The Washington Post

Dan Haren may have been more hurt than he thought

(Greg Fiume / Getty Images)

When Dan Haren went on the disabled list last week, he was open in his belief that he was not all that injured. He would have preferred to keep pitching, he said, but he followed the Nationals’ orders and got an MRI and a cortisone shot.

And so Haren was surprised Sunday morning after he threw his first bullpen session since going on the DL. The rest and cortisone shot had made more an impact than he imagined it would. Before, it took “maximum effort” to get the ball to the plate, he said. Sunday, Haren threw easily.

Haren still would not use his right shoulder inflammation as an excuse for his 6.15 ERA or league-high 19 homers allowed in 15 starts. But he was hopeful his trip to the DL had a positive effect.

“When I went on the DL, it really wasn’t that bad of a thing,” Haren said. “I think it was more precautionary on their side, giving me time to get 100 percent. But I definitely feel the difference. I don’t know if it’s the time off or getting the shot or a combination of both. But it feels good coming out. I don’t know if I’ll come back throwing 95, but maybe it’ll feel a little better coming out, be a little more crisp.”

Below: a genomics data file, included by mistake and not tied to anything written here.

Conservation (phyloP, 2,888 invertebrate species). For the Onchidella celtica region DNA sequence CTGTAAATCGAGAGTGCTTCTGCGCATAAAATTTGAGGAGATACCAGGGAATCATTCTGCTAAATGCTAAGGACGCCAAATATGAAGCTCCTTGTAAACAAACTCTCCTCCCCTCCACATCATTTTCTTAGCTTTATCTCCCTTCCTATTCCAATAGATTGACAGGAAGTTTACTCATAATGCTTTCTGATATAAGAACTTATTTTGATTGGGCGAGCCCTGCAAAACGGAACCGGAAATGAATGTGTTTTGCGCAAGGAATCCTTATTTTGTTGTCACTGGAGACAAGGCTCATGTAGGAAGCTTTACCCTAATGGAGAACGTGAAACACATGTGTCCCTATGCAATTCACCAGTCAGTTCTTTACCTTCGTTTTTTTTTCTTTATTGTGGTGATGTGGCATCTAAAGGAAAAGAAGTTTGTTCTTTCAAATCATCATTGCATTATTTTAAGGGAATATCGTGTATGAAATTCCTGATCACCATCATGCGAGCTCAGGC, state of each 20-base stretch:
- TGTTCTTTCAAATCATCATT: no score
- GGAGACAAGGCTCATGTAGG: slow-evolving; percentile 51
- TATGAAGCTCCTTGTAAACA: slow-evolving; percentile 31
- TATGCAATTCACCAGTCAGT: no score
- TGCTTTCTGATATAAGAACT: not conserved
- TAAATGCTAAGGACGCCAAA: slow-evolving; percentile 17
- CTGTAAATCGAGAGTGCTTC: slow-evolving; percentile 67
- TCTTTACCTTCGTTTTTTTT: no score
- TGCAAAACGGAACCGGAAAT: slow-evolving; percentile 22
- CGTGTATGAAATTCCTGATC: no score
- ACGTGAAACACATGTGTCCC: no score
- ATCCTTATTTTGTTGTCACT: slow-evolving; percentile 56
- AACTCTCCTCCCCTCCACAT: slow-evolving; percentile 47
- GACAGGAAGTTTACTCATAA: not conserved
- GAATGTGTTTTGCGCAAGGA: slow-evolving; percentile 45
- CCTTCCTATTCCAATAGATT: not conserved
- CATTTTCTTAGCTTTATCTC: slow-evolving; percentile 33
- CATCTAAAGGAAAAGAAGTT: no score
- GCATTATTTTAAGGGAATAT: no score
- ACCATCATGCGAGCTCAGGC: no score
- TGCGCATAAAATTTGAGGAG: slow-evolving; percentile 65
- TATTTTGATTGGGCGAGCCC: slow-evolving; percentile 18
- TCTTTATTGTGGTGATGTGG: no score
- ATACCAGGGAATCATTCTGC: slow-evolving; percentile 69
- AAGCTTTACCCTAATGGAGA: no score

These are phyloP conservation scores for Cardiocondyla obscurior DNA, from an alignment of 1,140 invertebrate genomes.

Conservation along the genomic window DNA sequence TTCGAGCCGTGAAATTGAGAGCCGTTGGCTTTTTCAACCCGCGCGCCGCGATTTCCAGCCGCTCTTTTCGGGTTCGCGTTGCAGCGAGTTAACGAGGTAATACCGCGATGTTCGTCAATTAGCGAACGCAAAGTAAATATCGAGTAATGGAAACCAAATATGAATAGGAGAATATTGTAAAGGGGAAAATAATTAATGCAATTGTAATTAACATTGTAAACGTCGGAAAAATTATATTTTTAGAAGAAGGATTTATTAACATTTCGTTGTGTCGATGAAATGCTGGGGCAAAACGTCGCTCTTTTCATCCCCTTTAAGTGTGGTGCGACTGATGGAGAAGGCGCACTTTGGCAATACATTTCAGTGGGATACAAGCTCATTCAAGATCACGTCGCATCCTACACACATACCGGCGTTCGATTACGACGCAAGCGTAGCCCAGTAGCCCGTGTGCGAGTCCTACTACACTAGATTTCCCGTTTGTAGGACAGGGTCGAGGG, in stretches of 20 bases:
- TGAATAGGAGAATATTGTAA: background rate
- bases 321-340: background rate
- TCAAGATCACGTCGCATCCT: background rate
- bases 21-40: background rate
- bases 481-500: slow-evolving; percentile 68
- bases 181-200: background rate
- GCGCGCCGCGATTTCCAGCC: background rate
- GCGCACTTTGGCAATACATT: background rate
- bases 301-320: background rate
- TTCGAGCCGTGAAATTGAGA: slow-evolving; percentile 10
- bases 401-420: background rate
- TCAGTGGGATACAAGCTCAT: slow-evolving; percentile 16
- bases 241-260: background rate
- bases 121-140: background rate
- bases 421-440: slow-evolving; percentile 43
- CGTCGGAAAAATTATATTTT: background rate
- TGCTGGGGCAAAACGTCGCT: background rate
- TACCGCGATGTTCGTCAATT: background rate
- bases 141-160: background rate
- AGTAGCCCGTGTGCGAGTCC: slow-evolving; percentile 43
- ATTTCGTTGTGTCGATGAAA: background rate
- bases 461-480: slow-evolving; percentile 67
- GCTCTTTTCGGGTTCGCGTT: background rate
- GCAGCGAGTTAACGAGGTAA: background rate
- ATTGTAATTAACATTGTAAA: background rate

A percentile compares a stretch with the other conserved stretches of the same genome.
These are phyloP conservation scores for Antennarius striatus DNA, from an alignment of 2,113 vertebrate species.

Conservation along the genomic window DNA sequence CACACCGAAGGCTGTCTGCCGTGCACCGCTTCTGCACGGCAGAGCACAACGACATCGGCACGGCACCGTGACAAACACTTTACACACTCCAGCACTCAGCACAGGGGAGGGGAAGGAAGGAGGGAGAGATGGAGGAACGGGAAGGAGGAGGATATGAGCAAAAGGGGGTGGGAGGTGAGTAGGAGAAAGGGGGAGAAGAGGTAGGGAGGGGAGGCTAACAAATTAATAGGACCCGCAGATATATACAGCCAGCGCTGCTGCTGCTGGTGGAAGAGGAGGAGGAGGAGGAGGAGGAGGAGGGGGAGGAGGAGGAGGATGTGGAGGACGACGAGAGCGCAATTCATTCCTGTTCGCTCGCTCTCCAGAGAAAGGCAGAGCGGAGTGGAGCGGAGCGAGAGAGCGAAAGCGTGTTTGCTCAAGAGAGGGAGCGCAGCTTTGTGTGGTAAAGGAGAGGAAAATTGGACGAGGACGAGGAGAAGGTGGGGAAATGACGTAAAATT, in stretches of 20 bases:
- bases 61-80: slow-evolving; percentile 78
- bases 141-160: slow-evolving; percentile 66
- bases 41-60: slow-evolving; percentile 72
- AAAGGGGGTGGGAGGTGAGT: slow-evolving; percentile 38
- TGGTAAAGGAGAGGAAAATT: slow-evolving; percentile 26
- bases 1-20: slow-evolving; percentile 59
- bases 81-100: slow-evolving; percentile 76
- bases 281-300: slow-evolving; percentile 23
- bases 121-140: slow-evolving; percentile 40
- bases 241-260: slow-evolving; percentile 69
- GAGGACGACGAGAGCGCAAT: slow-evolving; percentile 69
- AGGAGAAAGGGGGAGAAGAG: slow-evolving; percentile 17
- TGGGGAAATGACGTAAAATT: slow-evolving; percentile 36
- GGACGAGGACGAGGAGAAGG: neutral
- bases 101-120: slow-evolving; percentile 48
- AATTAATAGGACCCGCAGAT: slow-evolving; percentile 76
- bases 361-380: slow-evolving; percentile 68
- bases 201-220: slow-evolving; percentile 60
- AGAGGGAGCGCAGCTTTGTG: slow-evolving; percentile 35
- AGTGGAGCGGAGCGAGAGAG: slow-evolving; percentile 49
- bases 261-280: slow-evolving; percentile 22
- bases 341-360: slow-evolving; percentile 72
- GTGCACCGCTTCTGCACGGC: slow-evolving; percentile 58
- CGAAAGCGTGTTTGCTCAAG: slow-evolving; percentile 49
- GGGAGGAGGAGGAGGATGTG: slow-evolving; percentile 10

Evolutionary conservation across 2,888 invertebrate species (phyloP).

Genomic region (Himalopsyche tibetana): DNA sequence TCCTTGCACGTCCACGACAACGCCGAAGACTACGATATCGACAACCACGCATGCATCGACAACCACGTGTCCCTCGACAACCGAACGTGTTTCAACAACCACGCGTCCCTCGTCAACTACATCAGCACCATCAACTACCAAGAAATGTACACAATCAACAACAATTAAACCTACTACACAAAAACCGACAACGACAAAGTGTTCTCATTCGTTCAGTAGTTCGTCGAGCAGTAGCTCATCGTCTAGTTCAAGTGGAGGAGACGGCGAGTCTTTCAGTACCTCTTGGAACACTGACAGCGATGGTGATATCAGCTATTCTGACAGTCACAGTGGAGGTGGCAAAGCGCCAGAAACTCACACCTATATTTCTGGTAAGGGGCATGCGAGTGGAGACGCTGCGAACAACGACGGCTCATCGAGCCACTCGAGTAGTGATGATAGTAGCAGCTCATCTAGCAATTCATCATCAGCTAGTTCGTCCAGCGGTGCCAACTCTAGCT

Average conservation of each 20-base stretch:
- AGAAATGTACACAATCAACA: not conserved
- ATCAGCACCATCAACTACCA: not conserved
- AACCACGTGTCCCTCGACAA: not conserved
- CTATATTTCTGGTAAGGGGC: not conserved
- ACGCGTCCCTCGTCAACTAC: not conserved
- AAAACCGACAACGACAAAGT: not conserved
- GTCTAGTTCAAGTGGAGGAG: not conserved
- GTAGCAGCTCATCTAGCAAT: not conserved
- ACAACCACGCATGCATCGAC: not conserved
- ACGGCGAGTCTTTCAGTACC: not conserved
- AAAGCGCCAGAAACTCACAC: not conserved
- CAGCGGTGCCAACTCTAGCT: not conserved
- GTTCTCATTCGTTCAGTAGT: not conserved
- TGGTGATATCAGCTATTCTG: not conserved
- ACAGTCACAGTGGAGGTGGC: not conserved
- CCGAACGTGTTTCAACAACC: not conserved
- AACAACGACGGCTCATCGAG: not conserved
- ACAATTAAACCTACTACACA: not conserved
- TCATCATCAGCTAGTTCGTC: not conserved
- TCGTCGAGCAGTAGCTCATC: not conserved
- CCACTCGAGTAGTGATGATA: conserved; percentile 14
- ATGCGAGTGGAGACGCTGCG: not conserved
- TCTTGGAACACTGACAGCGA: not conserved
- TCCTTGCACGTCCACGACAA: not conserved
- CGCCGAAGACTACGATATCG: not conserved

Haren will throw a simulated game Wednesday, which would put him on track to start in a game July 8, the first day he is eligible, or shortly thereafter. Haren plans to return to the Nationals’ rotation without pitching in a minor league rehab start.

“I did that last year,” Haren said. “I did not like that. I don’t like those. It’s hard to get your adrenaline going, and then they’re super-aggressive off pitching. The guy would, first pitch of the game, swing. So it’s hard to work on anything because they’re just so aggressive. But I think a sim game, facing live hitters at the field, that would work.”

The Nationals would benefit from a quick return from Haren. Last year, Haren posted a 3.58 ERA in 13 starts after coming back from the first disabled list stint of his career. If the rest can make him an effective starter, it would stabilize the back of the rotation. If he’s the same pitcher he has been all year, the Nationals would at least know it with plenty of time to spare before the July 31 trade deadline.

Adam Kilgore covers national sports for the Washington Post. Previously he served as the Post's Washington Nationals beat writer from 2010 to 2014.
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